Argentina’s Comeback Will Be Oversold
by Alejandro Rebossio – November 23, 2015
Argentina’s voters have chosen Mauricio Macri, the outgoing mayor of Buenos Aires and a former businessman, as their new president. After 12 years of mercurial interventionism under first Nestor Kirchner and then his wife Cristina Fernandez, Macri’s market-minded pragmatism suggests a dramatic shift. In fact, judging by the markets’ bullish reaction, Argentina may be on its way to becoming the nextfashionable Latin American nation.
With the Latin American economy as a whole shrinking for the first time since 2009, the continent could use some economic good news. Yet the fate of past market darlings should give pause to their would-be champions. Recently, for instance, Goldman Sachs closed its BRIC fund — an investment vehicle that it created after coining the acronym in 2001 to sell stocks and bonds from the booming economies of Brazil, Russia, India and China. After years of mounting losses, Goldman told the Securities and Exchange Commission that it did not see “significant asset growth in the foreseeable future.” The fate of BRIC poster-child Brazil is particularly instructive: It earned acover on the Economist for stellar growth during the worldwide crisis of 2009; four years later, with the economy stagnating, the Economist recanted. Next year, Brazil’s economy is expected to shrink by as much as 2 percent.
Why do Latin American market darlings emerge and then stagnate or collapse? To answer that question, you must return to 1989, when the International Monetary Fund, the World Bank and the U.S. Treasury Department adopted the Washington Consensus as a strategy for developing nations and the Brady Plan was launched, leading Latin America to seek a solution to its debt crisis by swapping bank loans for bonds saleable to clients. JPMorgan then created the Emerging Markets Bond Index (EMBI) funds with the stocks and bonds of those countries, sales force management systems to place them with clients, and groups of economists who would tout the potential of economic reforms and the bright future such investments were likely to have. It worked: Everyone from high-powered funds to Italian retirees snapped up debt from countries such as Argentina.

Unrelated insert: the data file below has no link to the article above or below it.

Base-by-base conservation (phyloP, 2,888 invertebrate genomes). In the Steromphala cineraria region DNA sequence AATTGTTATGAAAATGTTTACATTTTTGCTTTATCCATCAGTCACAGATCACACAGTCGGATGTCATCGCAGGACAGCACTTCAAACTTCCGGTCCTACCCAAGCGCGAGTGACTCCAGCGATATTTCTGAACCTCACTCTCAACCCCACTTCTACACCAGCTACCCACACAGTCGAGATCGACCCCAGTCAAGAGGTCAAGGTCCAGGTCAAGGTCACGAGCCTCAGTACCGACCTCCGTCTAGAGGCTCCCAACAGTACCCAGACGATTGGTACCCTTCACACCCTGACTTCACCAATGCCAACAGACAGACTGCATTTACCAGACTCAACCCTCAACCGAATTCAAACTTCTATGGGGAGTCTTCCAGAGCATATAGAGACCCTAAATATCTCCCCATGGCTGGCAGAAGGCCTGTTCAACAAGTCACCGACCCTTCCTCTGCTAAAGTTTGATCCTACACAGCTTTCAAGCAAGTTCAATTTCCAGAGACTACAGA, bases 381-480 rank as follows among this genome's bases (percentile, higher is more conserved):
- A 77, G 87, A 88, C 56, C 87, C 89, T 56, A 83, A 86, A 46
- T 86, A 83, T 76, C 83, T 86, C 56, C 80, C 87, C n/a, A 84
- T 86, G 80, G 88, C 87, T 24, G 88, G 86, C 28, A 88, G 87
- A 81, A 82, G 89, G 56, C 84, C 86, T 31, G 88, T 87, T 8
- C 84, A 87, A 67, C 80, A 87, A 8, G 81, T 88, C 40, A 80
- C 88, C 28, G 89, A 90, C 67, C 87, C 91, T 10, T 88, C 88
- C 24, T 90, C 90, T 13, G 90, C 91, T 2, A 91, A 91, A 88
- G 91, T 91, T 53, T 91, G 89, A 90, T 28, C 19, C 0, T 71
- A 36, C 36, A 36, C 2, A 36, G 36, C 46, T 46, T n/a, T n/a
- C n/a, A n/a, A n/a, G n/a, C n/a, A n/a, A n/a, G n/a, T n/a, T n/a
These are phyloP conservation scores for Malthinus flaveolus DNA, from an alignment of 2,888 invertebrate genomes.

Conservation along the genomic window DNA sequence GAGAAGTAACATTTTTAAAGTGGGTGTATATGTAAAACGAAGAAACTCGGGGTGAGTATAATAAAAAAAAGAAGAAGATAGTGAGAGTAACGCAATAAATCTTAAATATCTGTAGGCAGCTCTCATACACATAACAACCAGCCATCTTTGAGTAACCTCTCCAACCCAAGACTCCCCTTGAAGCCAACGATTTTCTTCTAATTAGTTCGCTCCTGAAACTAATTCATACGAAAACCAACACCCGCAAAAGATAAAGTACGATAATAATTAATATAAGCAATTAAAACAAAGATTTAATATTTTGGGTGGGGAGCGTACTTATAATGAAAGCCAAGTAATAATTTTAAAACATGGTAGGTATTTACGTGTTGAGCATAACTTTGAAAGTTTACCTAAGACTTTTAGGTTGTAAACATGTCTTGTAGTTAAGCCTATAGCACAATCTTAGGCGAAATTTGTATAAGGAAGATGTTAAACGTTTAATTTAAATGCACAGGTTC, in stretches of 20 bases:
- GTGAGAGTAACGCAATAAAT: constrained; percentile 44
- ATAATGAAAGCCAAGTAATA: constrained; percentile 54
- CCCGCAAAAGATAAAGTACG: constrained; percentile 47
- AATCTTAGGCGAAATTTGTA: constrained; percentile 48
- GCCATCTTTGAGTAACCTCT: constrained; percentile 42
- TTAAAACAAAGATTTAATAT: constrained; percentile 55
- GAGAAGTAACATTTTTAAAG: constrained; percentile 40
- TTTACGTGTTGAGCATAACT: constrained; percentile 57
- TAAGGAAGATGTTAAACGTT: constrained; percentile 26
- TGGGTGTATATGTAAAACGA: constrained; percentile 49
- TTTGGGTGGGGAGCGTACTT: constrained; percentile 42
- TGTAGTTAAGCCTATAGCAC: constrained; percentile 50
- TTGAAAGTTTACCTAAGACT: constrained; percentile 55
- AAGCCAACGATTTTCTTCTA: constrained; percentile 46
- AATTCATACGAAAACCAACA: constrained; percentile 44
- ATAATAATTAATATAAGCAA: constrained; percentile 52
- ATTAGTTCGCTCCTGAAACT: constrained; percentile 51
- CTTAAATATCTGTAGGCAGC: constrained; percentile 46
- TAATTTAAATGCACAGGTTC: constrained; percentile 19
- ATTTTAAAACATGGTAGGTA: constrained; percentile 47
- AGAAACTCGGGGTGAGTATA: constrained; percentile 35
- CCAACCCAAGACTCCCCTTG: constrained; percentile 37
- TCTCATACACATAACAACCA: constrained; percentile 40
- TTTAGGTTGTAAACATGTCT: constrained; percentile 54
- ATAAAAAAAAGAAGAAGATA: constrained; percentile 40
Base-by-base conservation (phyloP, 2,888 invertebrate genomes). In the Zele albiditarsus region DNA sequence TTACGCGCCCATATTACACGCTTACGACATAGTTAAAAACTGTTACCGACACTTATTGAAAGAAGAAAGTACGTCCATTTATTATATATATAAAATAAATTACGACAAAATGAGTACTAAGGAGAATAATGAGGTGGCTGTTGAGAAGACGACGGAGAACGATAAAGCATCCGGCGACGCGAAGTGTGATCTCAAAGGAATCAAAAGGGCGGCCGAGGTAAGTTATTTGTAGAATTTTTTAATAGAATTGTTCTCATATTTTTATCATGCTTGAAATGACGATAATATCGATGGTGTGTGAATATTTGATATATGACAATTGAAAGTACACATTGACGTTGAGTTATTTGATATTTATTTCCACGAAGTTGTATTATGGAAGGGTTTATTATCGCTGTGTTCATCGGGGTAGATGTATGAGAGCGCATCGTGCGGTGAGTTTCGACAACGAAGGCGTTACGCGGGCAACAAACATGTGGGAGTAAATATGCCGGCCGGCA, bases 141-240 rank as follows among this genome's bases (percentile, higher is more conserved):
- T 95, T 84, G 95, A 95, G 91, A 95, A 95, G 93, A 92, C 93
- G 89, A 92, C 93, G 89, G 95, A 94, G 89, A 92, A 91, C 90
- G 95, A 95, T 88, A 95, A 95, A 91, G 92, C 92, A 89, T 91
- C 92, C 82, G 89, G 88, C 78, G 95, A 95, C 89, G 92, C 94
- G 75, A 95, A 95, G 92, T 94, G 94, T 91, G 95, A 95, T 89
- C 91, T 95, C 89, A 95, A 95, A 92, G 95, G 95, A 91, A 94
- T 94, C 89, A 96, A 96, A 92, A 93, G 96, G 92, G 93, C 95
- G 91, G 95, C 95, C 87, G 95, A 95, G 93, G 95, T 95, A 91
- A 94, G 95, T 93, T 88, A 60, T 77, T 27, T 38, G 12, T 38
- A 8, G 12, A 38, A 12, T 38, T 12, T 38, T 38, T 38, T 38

The countries and multilateral organizations backing the Washington Consensus pointedly praised those places whose reforms were going well, even if that progress only lasted a few years. Thus, in the 1990s, Mexico and Argentina became fashionable, though the former suffered its so-called Tequila Effect in 1994, and the latter entered into a recession in 1998 and crashed three years later. Even though Chile’s smaller economy slowed its formerly intense rhythm of growth during the 1990s, it earned praise as the only country that saves during boom times in order to face the collapses afflicting economies that are as cyclical as the prices of commodities and interest rates. As the Chilean economist Jose Gabriel Palma has noted, certain countries were also glorified for the sake of demonizing other countries or because their “internal political groups want something less abusive and inefficient. And since there is no country in the region that has grown in a sustained way, it is necessary to regularly change the country that is idealized.”
As the Argentine economy plunged after its 2001 default, the myth of Brazil took hold. In 2003, leftist trade unionist Luiz Inacio Lula Da Silva took office with a combination of orthodox macroeconomics and increases in the minimum wage and social spending that lifted 40 million of his compatriots from poverty. Jose Antonio Ocampo, a professor of economics at Columbia University, suggests this was the first time a Latin American nation that was not altogether faithful to the Washington Consensus had captured market affections. A decade later, accompanied by its own Economist cover, came the inevitable downfall. “Appearing on the cover of The Economist is the beginning of the end, because that’s the spot for countries who have been doing well up until now — who are at a high point in their cycles — but then they collapse,” says Eduardo Levy Yeyati, visiting professor at Harvard Business School who previously worked at Barclays creating acronyms for fashionable countries.
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